So let me tell you what the real scandal in all of this is.
It isn’t that he made a film that departed from the biblical story. It isn’t that disappointed and overheated Christian critics had expectations set too high.
The scandal is this: of all the Christian leaders who went to great lengths to endorse this movie (for whatever reasons: “it’s a conversation starter,” “at least Hollywood is doing something on the Bible,” etc.), and all of the Christian leaders who panned it for “not following the Bible”…
Not one of them could identify a blatantly Gnostic subversion of the biblical story when it was right in front of their faces.
DO NOT ignore Dr. Mattson’s post! This is the most important and informative one to surface in this deluge of Noah “conversation.”
Dr. Mattson recommends that all Christians get informed on Gnosticism so they can spot this kind of stuff in the future. He recommends we begin by reading Against Heresies by the Church Father Irenaeus of Lyons (begin here). It gave us most of what we’ve known about Gnosticism since the late second century. It’s required reading in this era of Gnostic revival. Noah is only the latest platform promoting Gnosticism in our culture.
For the record, no one is saying don’t go see the movie. What people like me would say is be an informed viewer. I don’t care if you like it or hate it, or if you ever see it. But if you do, do not miss the fact that there is more to “creative license” than meets the eye.
“All Scripture is breathed out by God and profitable for teaching, for reproof, for correction, and for training in righteousness” (2 Timothy 3:16 ESV).
Jeffrey A. Stivason discusses the development of B. B. Warfield’s understanding of how the words of Scripture were not just those of the human writers, but the very product of the breath of God.
This weekend we are in Boerne, TX with a small band of church friends to attend the Texas Hill Country Bible Conference sponsored by the Alliance of Confessing Evangelicals. Today is the first day, and we spent last night in the local La Quinta Inn.
I dreamed that it was Halloween, or as we Reformed folk sometimes refer to it, Reformation Day, and two of my favorite local churches were celebrating the Reformation and promoting their churches by being out and about on their properties to interact with trick-or-treaters and fellow observers of Reformation Day. I have no idea why I’m home and not at church and participating, but the events were covered on the local news, and I noticed in the footage that legendary (in his circles) Reformed theologian and Ligonier Ministries founder, Dr. R.C. Sproul was at one of the churches!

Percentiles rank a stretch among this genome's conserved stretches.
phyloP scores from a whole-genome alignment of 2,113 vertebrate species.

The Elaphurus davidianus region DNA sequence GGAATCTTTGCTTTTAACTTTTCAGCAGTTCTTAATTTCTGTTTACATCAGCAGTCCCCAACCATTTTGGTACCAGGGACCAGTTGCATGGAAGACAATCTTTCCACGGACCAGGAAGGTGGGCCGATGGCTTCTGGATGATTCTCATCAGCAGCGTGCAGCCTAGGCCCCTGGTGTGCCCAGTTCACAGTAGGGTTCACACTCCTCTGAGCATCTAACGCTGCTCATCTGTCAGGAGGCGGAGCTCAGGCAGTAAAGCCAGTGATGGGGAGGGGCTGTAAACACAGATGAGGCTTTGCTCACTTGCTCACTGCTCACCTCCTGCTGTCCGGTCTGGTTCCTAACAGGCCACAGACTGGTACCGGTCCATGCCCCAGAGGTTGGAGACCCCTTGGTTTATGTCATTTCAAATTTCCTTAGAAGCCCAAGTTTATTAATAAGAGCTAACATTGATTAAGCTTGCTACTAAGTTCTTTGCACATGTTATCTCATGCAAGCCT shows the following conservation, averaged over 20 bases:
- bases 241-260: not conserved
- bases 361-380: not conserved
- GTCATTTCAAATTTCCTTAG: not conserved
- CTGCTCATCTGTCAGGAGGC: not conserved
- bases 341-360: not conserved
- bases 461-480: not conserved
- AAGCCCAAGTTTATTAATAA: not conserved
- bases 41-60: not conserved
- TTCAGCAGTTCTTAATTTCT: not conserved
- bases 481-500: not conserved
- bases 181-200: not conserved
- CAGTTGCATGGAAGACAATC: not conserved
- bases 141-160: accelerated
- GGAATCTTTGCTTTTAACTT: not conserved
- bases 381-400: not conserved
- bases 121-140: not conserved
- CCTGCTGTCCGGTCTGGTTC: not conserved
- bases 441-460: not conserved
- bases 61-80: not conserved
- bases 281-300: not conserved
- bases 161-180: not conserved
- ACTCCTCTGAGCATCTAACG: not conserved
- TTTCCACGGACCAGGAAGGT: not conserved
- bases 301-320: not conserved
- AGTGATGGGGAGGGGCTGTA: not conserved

What? I decided to call one of the elders of one of the churches to see if this was still going on so I could come meet Dr. Sproul, but couldn’t reach him! As I prepared to call another guy, my alarm goes off and I’m frustrated because I want to get through to someone!
I didn’t want to get up yet, but I reluctantly succumbed to consciousness. I laid there wallowing in my missed opportunity for a moment, and then I sighed with relief when I realized that it’s okay, because at least today I get to meet the current president of Wheaton College and former pastor of Philly’s Tenth Presbyterian Church, Dr. Phil Ryken.
John MacArthur, pastor of Grace Community Church in Sun Valley, California, and recent host of the controversial Strange Fire Conference, predicted in an interview with Christianity.com that what he calls the “Reformed Revival” will reverse itself in the next few years. He thinks this is so, because he sees so many of the younger generation who seem to be merely adding the doctrines of sovereign grace to their otherwise non-Reformed modes of operation like contemporary worship music, drinking beer, and Arminian forms of evangelism. He says in time, their Calvinist soteriology will fall by the way side because of the contradictory positions they hold.
Watch the video first, then read my comments below:
I find it ironic that this pastor should offer this critique of other pastors when he himself has added the five points of Calvinism to a non-Reformed view of eschatology. Reformed theology, after all, is not the home of Dispensational Premillennialism. Those who embrace total depravity, unconditional election, particular redemption, effectual calling and perseverance of the saints but reject the Covenantal theology in which these doctrines were developed, should think twice before criticizing others for selectively embracing popular elements of Reformed theology without embracing the whole system.
I also find it amusing that he should critique Calvinists for drinking beer. The enjoyment of alcoholic beverages in moderation is historically more Reformed than otherwise.
But I am in agreement with MacArthur that the five points of Calvinism isn’t enough. I would encourage him and members of the movement which a few years ago was called the Young, Restless and Reformed to take another look at the rest of Reformed theology. If it’s so right about the sovereignty of God in election, redemption and regeneration, what makes you think it’s so wrong about eschatology, church government and the sacraments?